Until then, while there is no place where I will feel fully at home, there are many places where I feel partially at home. And I intend to explore and live in as many of them as possible.

“He has made everything beautiful in its time. He has also set eternity in the human heart; yet no one can fathom what God has done from beginning to end.”  Ecclesiastes 3:11

13 thoughts on ““We Knew we Wouldn’t Stay”

  1. “He has made everything beautiful in its time. He has also set eternity in the human heart; yet no one can fathom what God has done from beginning to end.” Ecclesiastes 3:11 As an MK who lived 20+ years in one city and now 15 in another, I can say that contentment with the place God has us in is more difficult at some times than others. But the older I get the more I realize that all the Christians I know feel “not at home” at times, and this feeling intensifies and comes more frequently the more our society rejects Christian mores.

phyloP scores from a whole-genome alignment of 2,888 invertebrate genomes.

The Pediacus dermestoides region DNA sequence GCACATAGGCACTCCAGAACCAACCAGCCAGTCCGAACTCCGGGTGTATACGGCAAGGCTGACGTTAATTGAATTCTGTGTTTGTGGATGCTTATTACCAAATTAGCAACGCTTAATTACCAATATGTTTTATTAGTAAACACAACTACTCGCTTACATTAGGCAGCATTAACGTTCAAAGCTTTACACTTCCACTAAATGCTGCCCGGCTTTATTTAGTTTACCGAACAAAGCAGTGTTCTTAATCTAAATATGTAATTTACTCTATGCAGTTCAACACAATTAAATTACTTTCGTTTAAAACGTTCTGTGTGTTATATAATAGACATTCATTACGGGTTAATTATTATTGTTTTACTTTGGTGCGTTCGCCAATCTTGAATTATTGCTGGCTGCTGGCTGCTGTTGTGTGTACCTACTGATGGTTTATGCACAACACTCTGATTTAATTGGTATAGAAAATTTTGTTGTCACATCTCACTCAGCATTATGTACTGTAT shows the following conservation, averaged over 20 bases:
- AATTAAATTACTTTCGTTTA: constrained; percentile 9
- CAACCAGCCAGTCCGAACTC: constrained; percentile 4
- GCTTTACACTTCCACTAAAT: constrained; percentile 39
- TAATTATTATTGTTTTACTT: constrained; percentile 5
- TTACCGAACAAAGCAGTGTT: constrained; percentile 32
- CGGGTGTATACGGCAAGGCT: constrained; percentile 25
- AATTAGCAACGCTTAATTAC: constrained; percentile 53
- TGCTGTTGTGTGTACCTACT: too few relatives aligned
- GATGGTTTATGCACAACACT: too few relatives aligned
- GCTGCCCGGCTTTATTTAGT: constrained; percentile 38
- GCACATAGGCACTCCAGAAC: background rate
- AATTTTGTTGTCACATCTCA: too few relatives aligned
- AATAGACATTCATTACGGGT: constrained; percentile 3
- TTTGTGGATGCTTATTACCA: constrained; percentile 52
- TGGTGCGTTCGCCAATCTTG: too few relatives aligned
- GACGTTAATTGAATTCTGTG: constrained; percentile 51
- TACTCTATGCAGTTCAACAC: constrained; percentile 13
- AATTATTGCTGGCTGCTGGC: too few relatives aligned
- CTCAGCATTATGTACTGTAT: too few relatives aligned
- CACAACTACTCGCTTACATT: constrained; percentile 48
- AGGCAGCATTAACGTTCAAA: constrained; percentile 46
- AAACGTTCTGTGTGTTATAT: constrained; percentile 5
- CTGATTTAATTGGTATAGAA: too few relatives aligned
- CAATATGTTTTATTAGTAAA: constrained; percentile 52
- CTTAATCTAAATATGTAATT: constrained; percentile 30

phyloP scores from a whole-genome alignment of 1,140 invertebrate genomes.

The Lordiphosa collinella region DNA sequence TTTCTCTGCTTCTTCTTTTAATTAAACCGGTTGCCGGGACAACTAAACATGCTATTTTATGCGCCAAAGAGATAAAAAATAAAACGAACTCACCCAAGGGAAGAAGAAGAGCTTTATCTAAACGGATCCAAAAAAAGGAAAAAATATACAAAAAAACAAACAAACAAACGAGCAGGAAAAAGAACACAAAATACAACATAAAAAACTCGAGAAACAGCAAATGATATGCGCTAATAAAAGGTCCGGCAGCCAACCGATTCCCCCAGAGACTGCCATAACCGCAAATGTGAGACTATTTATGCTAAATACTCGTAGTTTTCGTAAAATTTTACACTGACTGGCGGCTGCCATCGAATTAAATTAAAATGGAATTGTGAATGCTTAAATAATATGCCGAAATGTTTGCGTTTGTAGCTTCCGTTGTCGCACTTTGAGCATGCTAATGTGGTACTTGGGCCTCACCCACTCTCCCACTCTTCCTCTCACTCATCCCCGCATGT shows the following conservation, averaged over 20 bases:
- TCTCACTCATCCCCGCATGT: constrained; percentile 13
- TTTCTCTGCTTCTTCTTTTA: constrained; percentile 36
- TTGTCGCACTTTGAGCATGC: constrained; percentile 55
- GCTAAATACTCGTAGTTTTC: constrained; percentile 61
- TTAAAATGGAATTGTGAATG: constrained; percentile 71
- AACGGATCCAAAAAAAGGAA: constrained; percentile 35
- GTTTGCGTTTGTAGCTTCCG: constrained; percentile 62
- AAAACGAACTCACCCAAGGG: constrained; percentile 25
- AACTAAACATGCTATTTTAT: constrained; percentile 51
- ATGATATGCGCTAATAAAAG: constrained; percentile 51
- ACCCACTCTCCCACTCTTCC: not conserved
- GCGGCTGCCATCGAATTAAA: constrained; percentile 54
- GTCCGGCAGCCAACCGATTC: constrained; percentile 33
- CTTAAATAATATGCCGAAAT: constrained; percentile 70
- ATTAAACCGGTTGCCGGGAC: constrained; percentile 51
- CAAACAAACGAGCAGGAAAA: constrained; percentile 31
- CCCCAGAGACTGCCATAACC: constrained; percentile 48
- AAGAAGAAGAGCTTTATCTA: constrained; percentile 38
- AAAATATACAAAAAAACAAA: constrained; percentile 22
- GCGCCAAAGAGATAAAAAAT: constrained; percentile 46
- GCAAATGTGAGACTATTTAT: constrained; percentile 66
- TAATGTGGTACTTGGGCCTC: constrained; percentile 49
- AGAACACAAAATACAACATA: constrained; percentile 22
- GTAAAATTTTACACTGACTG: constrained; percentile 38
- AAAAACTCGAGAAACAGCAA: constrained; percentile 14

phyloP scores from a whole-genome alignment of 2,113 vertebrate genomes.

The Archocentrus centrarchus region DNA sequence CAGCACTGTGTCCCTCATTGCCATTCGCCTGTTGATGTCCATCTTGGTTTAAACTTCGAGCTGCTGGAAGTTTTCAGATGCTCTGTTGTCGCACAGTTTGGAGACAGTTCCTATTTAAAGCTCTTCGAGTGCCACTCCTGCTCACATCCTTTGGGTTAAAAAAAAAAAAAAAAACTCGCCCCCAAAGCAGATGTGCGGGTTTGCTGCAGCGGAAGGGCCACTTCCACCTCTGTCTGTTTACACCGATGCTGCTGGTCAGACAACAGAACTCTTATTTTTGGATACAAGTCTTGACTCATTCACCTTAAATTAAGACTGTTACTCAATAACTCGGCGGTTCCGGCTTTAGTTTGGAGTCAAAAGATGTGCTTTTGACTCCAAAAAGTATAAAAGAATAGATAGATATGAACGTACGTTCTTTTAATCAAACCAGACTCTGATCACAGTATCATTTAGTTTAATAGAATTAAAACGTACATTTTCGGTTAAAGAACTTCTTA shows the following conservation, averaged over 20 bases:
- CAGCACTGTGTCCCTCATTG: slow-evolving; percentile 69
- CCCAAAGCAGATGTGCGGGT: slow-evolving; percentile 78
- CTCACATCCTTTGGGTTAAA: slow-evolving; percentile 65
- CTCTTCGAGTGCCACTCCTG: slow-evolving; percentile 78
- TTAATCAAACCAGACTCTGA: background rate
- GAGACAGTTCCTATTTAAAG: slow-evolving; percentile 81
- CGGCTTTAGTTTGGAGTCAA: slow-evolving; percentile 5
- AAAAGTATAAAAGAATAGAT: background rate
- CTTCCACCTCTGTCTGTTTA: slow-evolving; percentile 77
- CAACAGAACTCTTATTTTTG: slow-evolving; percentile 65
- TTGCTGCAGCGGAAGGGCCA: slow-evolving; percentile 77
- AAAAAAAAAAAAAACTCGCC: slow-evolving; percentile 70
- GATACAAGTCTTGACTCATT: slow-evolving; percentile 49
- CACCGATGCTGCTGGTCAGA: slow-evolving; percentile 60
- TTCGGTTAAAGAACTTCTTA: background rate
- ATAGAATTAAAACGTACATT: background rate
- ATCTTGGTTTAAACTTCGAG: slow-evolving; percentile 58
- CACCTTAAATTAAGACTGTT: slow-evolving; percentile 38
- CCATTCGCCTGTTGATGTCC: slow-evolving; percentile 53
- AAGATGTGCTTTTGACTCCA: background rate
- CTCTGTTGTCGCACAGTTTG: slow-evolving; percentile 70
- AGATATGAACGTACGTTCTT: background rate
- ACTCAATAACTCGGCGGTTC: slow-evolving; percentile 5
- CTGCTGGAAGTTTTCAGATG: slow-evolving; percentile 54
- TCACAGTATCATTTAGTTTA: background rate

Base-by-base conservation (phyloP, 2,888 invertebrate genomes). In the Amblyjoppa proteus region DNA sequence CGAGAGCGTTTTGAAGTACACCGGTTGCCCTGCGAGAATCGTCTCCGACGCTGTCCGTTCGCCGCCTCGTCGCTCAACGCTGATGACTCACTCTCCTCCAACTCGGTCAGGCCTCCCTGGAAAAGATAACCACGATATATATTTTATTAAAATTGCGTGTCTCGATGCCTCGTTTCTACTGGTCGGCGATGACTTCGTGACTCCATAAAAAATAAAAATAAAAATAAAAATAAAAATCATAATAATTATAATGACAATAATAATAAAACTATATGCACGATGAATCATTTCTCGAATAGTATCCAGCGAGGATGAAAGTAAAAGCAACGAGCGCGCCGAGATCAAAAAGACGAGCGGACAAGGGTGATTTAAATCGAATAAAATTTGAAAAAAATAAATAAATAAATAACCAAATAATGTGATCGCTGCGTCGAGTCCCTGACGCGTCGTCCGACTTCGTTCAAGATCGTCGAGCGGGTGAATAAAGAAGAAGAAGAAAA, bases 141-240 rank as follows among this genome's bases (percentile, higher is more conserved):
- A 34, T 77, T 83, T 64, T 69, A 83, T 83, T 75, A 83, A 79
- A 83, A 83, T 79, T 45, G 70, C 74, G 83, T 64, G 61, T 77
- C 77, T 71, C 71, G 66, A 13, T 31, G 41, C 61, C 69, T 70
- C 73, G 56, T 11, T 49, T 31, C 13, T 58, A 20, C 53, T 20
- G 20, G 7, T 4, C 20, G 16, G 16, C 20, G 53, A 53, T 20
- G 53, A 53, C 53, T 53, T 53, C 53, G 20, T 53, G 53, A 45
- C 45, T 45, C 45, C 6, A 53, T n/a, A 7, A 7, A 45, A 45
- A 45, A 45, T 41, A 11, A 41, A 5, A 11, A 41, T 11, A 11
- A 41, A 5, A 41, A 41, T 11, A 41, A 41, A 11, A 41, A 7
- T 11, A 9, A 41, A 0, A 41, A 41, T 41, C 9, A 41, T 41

2. As an adult MK, I have lived in the same place now for 22 years. I have now lived way more of my life in my passport country, and yet I still don’t feel like it’s “home.” So I think, as TCKs, we will always feel displaced no matter how long we live somewhere. You are right that it does make us long for an eternal home where we will someday enter and say: “This is home. This is where I belong.” You are also right that we need to not spend our time grieving that lack of belonging, but enjoy the places and the people God has put into our lives, at each given location. It’s hard feeling like an outsider, to not feel like we belong, but in our world, there are many in the same boat, and we can have special empathy for refugees, immigrants and Internationals whom God brings into our lives and homes.